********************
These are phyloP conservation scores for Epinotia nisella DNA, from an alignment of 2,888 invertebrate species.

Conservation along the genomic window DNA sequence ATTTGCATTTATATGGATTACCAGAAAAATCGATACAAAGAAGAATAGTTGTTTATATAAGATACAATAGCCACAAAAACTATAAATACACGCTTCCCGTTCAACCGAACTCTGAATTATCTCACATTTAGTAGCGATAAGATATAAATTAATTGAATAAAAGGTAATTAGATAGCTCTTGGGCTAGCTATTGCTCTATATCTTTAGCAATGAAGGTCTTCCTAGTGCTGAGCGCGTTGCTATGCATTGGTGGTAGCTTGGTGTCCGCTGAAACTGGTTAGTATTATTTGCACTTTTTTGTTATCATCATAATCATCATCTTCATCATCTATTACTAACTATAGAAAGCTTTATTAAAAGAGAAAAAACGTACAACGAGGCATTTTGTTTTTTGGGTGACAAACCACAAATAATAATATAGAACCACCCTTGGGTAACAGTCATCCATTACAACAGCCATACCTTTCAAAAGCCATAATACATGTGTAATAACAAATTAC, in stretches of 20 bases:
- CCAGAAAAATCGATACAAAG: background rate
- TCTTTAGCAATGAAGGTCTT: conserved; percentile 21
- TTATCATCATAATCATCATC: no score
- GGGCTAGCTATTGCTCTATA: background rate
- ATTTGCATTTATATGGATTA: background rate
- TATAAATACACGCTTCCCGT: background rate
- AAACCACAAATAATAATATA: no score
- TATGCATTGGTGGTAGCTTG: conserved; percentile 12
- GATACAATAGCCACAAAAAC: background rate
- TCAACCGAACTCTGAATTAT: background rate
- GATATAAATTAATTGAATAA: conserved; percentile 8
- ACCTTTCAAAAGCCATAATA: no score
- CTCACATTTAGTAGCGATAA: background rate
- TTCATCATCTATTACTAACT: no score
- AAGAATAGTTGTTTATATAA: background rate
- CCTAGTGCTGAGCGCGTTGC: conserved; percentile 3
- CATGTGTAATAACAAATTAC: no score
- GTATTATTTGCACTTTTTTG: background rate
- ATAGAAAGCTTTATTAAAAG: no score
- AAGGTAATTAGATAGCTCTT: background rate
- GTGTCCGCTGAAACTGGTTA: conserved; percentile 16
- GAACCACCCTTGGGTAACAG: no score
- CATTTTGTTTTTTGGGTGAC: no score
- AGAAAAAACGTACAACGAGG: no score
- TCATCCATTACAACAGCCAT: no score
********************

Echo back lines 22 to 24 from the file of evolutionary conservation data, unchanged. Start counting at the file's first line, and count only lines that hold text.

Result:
- AAGGTAATTAGATAGCTCTT: background rate
- GTGTCCGCTGAAACTGGTTA: conserved; percentile 16
- GAACCACCCTTGGGTAACAG: no score